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Using Botox in Bladder for Urinary Symptoms and Incontinence

By Stacey Gazan, ARNP and Alejandro Miranda-Sousa, MD

Using Botox in Bladder for Urinary  Symptoms and IncontinenceWhat Is OAB?
Overactive Bladder (OAB) is a condition where the bladder contracts uncontrollably, creating leakage, the strong sudden need to “go right away,” and going too often. OAB is caused by:
• Nerves signal that your bladder is full too soon
• Your muscles contract when your bladder is still filling
• You experience a sudden urge to go
• Urine is forced out, especially if your muscles are weak

What are the Symptoms of OAB?
OAB symptoms include:
• A sudden urge to urinate that is difficult to control
• An accidental loss of urine immediately following an urgent need to go
• The need to urinate frequently, usually 8 or more times within a 24-hour period
• Not making it to the bathroom on time
• The need to urinate two or more times a night

Medications for OAB
We may try many different medications to calm the overactivity of the bladder. Medications can block the nerves that signal your bladder to contract too soon. These medications can also help relax the smooth muscle that surrounds your bladder so your bladder holds more urine. Examples of these medications include: Oxybutynin, Toviaz, Vesicare, Detrol, and Myrbetriq.

Alternatives when your OAB does not improve with medications
BOTOX is a prescription medicine, FDA approved, that is injected into the bladder muscle and used:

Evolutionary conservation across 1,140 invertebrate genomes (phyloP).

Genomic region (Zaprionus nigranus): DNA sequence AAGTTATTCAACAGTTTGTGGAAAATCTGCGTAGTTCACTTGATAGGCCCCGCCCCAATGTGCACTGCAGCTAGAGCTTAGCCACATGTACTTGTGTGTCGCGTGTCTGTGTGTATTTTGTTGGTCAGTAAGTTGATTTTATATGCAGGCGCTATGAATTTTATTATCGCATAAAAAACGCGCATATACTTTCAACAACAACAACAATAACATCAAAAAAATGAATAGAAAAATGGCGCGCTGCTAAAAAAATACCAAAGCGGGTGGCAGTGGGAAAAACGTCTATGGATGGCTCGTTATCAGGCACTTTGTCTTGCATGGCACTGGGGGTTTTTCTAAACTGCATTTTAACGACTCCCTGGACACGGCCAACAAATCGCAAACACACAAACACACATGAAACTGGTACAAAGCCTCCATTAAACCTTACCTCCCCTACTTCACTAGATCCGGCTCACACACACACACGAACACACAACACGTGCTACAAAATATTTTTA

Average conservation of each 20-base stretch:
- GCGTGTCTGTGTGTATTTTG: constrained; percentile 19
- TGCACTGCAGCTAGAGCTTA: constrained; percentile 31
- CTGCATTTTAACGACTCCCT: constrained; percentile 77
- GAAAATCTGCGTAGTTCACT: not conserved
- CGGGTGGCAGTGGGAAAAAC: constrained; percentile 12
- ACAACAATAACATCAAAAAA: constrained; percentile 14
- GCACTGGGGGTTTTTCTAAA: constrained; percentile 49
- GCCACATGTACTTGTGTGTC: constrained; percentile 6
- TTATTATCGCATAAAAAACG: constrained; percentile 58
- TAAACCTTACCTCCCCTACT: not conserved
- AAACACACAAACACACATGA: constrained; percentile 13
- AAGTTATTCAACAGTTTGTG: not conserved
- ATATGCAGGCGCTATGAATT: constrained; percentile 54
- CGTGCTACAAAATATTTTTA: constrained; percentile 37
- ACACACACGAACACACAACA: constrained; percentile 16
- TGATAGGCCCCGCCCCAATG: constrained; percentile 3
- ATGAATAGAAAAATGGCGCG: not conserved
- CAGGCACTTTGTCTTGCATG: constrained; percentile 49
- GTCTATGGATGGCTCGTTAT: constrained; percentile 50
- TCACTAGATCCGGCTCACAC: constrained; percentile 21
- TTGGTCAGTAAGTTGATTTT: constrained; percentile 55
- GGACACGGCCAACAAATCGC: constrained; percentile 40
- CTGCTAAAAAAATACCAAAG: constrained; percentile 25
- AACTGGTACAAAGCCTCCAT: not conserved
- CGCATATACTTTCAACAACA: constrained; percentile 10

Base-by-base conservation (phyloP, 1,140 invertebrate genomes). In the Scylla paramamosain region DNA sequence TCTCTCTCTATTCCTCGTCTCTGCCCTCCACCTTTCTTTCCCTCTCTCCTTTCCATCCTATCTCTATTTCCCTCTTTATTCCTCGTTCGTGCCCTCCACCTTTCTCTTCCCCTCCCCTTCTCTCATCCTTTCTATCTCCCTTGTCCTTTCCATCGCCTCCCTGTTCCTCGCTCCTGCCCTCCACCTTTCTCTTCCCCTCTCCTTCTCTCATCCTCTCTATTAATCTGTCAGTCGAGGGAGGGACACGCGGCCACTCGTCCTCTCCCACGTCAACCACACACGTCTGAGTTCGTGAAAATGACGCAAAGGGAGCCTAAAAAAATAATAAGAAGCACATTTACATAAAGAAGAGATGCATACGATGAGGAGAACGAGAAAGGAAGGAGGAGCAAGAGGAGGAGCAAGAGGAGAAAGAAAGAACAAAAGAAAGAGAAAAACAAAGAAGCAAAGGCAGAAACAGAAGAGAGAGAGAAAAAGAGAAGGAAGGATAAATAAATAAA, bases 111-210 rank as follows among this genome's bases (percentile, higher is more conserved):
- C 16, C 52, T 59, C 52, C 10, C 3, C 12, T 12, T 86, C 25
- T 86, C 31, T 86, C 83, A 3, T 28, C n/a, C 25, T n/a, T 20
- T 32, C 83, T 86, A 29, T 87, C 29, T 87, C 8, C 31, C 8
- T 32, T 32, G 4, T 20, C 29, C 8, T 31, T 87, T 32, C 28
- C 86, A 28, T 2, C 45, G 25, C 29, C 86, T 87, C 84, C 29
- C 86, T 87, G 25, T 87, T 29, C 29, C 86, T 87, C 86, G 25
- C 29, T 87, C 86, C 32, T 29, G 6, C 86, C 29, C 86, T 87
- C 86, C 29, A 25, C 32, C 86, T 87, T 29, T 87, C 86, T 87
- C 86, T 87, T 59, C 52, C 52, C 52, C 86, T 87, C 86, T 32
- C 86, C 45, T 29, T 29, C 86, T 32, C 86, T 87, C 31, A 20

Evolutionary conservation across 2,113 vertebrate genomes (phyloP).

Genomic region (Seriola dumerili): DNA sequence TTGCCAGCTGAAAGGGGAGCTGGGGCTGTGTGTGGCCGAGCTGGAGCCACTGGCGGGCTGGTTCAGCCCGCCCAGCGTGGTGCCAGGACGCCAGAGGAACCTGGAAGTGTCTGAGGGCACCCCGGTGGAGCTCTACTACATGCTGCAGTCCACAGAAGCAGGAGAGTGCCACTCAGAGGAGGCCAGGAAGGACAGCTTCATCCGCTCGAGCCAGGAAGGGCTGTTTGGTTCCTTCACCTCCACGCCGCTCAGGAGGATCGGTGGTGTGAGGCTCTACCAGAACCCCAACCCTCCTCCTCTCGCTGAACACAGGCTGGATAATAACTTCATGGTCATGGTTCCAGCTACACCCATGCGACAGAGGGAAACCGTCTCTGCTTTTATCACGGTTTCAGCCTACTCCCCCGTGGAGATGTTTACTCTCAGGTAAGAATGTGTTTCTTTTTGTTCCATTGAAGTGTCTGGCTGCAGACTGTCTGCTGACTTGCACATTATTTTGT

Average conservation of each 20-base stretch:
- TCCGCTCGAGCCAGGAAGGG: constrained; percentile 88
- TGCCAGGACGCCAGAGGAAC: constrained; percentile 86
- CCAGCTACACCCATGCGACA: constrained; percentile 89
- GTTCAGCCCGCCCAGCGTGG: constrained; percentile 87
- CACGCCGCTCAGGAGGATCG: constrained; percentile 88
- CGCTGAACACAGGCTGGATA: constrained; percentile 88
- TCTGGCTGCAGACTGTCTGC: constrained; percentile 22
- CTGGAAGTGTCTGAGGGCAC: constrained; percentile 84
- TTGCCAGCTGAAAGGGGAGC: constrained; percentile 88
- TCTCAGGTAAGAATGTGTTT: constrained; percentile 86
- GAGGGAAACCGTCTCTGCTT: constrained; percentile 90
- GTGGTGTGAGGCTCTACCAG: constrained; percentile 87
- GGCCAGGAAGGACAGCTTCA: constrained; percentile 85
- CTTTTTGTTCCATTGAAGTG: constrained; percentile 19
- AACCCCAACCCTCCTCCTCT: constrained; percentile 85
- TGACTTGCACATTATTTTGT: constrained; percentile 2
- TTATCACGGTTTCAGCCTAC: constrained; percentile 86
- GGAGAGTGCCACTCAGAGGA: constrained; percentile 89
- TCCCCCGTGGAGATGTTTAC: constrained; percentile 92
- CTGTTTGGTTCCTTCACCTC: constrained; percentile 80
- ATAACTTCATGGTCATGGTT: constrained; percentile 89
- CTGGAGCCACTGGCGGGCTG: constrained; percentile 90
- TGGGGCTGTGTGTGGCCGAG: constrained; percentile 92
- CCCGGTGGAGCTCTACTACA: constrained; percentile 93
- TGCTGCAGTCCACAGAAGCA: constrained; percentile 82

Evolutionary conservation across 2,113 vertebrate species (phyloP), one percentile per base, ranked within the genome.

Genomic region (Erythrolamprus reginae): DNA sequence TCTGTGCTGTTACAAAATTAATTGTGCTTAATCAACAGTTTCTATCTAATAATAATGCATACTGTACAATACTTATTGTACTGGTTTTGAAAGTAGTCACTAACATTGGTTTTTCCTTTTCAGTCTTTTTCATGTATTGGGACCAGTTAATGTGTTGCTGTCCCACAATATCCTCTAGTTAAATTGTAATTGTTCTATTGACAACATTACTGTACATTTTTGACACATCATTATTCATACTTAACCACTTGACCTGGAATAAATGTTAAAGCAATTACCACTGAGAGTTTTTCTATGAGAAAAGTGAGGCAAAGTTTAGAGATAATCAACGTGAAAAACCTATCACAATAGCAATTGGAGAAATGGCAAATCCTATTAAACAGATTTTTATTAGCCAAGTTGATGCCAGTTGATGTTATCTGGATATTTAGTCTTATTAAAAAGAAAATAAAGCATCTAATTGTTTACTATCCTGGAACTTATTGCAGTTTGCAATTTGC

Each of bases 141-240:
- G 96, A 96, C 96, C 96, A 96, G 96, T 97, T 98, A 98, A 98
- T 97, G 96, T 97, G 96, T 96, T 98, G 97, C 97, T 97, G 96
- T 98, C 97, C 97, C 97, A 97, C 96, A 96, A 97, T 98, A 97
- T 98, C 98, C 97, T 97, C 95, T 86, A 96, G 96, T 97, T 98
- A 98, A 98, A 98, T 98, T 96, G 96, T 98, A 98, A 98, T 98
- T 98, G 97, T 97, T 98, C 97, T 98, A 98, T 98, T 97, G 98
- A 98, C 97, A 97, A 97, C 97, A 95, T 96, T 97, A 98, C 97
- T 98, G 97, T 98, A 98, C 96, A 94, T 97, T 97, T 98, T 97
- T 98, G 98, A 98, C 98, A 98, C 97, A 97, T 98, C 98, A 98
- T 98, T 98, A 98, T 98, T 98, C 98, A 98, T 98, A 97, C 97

• To treat overactive bladder symptoms such as a strong need to urinate with leakage or wetting accidents; urgency and frequency in adults when another type of medication (anticholinergic) does not work well enough or cannot be taken.

• To treat leakage of urine (incontinence) in adults, with overactive bladder due to neurologic condition, who still have leakage or cannot tolerate the side effects after trying an anticholinergic medication.

The American Urological Association (AUA) treatment guidelines list BOTOX as an appropriate therapy to consider discussing with your doctor when:

Self-management is not effective (for example, using pads, or drinking less liquids).

Oral medications do not work well enough or are too difficult to tolerate.

How Is BOTOX given
Patients undergo a cystoscopy (insertion of a lighted scope into the bladder) in the office under local anesthesia and BOTOX is injected into the bladder muscle through the scope, where it helps block the nerve signals that trigger OAB. This can significantly reduce daily leakage episodes by half or more. BOTOX also treats the strong need to urinate right away and often reduces the number of times you need to empty your bladder each day.

BOTOX is often covered by insurance and is often tolerated better than medication alone. Side effects are not common.

To make an appointment, please call
239-226-2727, or visit their website at

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